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Dmitry Kaminker

As a young man in the Soviet Army, Dimitry Kaminker worked as an assistant to artists creating public sculptures for the Russian government. Wanting to express his own artistic style, Kaminker created artwork in the sub-basement of the government studio. He gathered recycled and discarded materials to create sculptures that the authorities would never have permitted him to exhibit. Playing with the sometimes-contradictory combination of myth and reality, Kaminker’s artwork can have a humorous side but is meant for thoughtful reflection on history and modernity. 

Dmitry Kaminker, Danu: Thousand Breasts Goddess, cast bronze, n.d. 2004.386.1 

Dmitry Kaminker, Little Horseman’s Monument, cast bronze, 1999. 2004.394.1 

hunched figure with hands on head and animal on back

Dmitry Kaminker, Underdog, cast bronze, n.d. 2004.0395.1 

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Mixed Media

Mixed media sculpture is defined as any sculpture that is comprised of two or more materials, allowing the artist to combine different materials, colors, textures and scales within one work of art. A large category of work within mixed media sculpture is found object art. These sculptures are created from undisguised, but often modified, items or materials that are not normally considered materials from which art is made, like bottle caps, toys, food containers, and old signs.

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Betsy Vollmar, Tactile Brooch, Mixed Media, n.d. 2016.112.1 

Gerome Kamrowski, Retroactive, Mixed Media, 1982. 2001.216.1 

Donna Collins, Miss Mushroom, Mixed Media, n.d. 2017.1.56 

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Jin Soo Kim

Jin Soo Kim, born in South Korea, came to the United States at the age of 24 to study art. She studied at Western Illinois University, Macomb, while supporting herself as a nurse.  Kim prefers to work in installation art, most of which is largely autobiographical. The autobiographical nature of her work is said to be a result of her dual cultural identity, comprised of both her "sensitivities to the disparities between the impoverished South Korea of her youth, and the culture of abundance in America.”

Jin Soo Kim, Untitled, mixed media with copper and steel, 2002. 2018.92.1 

Jin Soo Kim, Untitled (Blossom), mixed media, 2000. 2018.92.4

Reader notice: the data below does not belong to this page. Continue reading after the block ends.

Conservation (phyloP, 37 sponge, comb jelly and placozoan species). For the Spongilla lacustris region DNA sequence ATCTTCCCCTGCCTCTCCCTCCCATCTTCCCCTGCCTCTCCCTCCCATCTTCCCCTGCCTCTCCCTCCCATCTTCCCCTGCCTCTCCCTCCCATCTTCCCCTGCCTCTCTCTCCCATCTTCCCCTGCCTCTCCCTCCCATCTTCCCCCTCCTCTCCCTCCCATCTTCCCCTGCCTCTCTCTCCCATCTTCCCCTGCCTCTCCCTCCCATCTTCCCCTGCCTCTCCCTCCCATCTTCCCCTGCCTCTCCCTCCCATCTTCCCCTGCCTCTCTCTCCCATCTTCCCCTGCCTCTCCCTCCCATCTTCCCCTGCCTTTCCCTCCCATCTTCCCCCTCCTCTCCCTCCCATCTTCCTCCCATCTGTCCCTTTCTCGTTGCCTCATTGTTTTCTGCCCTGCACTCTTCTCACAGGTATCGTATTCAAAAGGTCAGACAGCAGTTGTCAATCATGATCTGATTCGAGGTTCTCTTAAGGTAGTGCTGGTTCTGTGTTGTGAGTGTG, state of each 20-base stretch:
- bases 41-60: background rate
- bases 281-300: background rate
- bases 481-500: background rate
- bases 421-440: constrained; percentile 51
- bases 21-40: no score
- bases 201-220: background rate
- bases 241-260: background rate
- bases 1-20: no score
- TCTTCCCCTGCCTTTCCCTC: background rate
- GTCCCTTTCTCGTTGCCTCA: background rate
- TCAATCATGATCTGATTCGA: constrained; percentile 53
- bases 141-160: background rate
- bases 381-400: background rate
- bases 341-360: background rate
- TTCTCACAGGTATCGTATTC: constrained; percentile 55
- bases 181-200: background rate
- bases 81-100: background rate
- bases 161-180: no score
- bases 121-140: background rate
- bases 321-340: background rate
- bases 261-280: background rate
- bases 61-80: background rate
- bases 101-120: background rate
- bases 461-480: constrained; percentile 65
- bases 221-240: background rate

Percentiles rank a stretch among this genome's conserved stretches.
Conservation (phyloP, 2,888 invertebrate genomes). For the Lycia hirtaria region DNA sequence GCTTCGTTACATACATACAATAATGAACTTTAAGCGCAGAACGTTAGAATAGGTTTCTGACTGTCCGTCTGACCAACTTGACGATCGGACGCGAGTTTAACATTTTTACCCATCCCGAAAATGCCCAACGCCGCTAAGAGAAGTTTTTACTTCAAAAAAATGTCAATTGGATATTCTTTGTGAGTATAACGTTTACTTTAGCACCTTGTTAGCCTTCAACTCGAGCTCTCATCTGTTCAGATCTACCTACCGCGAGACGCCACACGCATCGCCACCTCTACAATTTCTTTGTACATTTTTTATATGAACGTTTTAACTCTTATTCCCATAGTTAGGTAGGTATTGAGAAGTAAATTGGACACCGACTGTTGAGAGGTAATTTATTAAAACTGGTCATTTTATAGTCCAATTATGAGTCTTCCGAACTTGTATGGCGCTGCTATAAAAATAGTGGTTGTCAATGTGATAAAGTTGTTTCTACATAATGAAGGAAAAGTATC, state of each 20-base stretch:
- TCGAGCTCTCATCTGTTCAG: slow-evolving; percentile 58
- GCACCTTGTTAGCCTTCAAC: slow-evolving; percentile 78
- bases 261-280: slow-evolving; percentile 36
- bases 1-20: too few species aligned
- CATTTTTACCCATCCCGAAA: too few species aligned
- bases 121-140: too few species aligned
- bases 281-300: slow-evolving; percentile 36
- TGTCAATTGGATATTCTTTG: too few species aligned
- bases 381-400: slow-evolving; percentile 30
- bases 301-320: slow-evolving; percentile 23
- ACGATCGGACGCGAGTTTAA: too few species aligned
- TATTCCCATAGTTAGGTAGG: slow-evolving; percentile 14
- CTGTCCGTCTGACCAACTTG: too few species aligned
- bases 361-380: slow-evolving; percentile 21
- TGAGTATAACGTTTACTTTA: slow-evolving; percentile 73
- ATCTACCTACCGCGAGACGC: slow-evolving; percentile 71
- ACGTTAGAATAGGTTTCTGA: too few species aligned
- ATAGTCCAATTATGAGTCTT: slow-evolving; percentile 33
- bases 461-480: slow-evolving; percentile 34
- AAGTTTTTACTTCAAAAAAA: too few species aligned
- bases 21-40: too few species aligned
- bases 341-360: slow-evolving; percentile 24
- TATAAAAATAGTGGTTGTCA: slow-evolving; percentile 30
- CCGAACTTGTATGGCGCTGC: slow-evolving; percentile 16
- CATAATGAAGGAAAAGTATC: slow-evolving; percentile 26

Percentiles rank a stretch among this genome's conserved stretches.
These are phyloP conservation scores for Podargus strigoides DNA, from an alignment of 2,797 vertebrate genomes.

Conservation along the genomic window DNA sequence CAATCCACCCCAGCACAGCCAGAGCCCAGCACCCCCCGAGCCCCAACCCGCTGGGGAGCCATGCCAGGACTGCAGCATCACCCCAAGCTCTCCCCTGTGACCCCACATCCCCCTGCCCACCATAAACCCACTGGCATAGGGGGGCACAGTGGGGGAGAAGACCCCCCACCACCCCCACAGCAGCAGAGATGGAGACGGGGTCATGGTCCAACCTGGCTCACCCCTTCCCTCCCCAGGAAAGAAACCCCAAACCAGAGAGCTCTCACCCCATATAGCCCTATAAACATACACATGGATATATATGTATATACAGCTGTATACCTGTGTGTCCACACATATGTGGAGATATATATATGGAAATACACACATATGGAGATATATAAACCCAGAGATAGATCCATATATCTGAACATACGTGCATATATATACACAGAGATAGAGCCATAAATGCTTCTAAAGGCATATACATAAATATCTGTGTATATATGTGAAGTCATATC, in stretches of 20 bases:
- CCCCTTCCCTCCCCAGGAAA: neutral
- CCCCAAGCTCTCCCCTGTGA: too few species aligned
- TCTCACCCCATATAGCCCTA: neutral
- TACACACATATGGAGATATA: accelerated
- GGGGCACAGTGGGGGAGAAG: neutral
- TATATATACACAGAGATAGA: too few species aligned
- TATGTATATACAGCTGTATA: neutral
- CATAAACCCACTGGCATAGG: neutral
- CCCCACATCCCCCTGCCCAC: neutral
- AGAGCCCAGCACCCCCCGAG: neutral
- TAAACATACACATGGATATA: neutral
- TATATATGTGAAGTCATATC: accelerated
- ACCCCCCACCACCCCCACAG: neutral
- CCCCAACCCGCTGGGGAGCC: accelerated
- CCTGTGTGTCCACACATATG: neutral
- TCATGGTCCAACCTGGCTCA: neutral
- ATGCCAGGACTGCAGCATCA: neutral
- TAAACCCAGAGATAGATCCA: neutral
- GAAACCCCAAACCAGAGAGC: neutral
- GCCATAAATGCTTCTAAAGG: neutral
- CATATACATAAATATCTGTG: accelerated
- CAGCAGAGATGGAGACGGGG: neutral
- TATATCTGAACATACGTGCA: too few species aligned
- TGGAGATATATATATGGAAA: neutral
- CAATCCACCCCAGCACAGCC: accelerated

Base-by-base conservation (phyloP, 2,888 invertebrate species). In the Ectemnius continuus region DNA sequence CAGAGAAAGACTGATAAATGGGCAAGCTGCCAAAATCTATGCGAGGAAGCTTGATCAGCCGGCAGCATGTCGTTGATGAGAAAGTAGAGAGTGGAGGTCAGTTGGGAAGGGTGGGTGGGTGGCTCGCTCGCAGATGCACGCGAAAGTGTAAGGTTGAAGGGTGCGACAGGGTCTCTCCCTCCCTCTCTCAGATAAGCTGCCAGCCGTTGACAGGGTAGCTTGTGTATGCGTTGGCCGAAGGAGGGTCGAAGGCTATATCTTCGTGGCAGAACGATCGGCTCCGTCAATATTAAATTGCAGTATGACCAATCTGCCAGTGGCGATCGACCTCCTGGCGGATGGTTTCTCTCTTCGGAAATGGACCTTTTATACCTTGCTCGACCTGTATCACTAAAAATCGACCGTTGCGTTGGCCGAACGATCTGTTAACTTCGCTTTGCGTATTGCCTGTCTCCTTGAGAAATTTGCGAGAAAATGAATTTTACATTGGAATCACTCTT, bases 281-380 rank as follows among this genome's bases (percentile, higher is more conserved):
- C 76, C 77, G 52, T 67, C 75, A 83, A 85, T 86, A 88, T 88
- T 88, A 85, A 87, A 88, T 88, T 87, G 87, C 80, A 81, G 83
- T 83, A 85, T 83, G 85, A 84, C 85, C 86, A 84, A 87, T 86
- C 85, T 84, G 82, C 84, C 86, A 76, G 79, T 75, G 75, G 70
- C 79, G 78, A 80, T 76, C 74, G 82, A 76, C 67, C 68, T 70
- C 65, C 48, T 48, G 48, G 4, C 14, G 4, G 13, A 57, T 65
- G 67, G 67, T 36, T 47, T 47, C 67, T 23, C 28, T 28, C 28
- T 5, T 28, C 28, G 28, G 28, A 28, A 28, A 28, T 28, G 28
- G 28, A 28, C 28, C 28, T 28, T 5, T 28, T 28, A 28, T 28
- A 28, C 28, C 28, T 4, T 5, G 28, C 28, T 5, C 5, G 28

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Jeff Colby

Jeff Colby used mixed media and collage to create art on the theme of his own personal and emotional struggles. In his work, he united themes of hope with horror, beauty with tragedy, and a curiosity for life. After his diagnosis of HIV in the 1990s, Colby's work tended to be more emotional and physical because of the turmoil brought about by his illness. Colby died shortly after his major exposition at the Chicago Cultural Center in 1996.

Jeff Colby, The Balance Series: Filthy/Clean, mixed media, 1995. 2002.32.1c 

Jeff Colby, Island Blood Sticks Series #8, mixed media and found objects, 1991. 2002.27.1 

Jeff Colby, Roto, mixed media, 1985. 2002.81.1

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Rick Schaafsma

Rick Schaafsma is a retired police officer who served on the streets of Grand Rapids from the late 60s through the mid-90s. Using the pen name "ARCH" taken from his high-arched basketball shot, Schaafsma draws a range of fanciful figures including his "CopToons" with the hope that children will look at police officers in a positive light beginning at an early age.

Rick Schaafsma, Nel’s Airline, mixed media, n.d. 2016.15.45 

Rick Schaafsma, Bottle Cap Pin in a Poke, mixed media, n.d. 2016.15.47

Rick Schaafsma, Tree of Toys, mixed media, n.d. 2016.15.42


Textiles have always played a vital role in human civilization. Historians and anthropologists have traced textile art as far back as 500,000 years ago with items made from plants, fur, and other animal products. Many of these textiles were used as practical objects for survival, like blankets, clothing, and rugs. As civilizations developed, the materials and techniques used to create textiles changed. Animal fur was felted, natural materials were knit, woven or sewn into new, more complex and intricate artistic patterns that each culture used to express themselves. 

Over the years, textile art has had to compete with other art forms, as critics tend to treat it as a lower form of art than other mediums. Textile production often fell under the category of women’s manual work, rather than being valued for its creativity and diversity of materials. Today, textile art is becoming more mainstream, artists are using traditional techniques like knitting, sewing, quilting, weaving, and spinning in new and inventive ways. Textile artists are pushing boundaries while reflecting on the historic importance of textiles across all civilizations.

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Kelly Church, Breathe in The Beauty of The Day And The Beauty of The Night, Birch Bark, quills, Rit Dye, thread, velvet, and beads, n.d. 2021. 2021.22.1

Chris Roberts-Antieau, Watching the Fireworks, fabric appliqué, 2016. 2016.109.1

Artist Unknown, Kpokpoi from Bo, Sierra Leone, handspun, handwoven, stripwoven and dyed cloth, 1973. 2021.53.4

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Ann Baddeley Keister

Ann Baddeley Keister's main resources for inspiration for her textile-based art were travel, museum study, and her design library of photographs of art, architecture, and food. Keister combined several textile art techniques, such as beading, embroidery, quilting, and weaving within her art. Her quilts, tapestries, and fabric-based art have been widely exhibited and published. 

Ann Baddeley Keister, Interiors/Milagros, mixed media, 2003. 2003.304.1a

Ann Baddeley Keister, Uninvited Visitors, woven textile, 1995. 2013.6.8

Ann Baddeley Keister, Shadows Passing, wool tapestry, n.d. 2022.6.3

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Art on Campus

For more information about the artwork selection and installation process at the DeVos Center for Interprofessional Health or other buildings on campus, please contact Art Gallery Project Manager, Alison Christensen; [email protected].

University Art Collection

For questions related to any artwork in the University Art Collection, in storage or on view, please contact our Collections Manager, Nicole Webb; [email protected].


For questions about integrating artwork into curriculum, please contact our UX/Learning Manager, Amanda Rainey; [email protected].

Page last modified February 22, 2023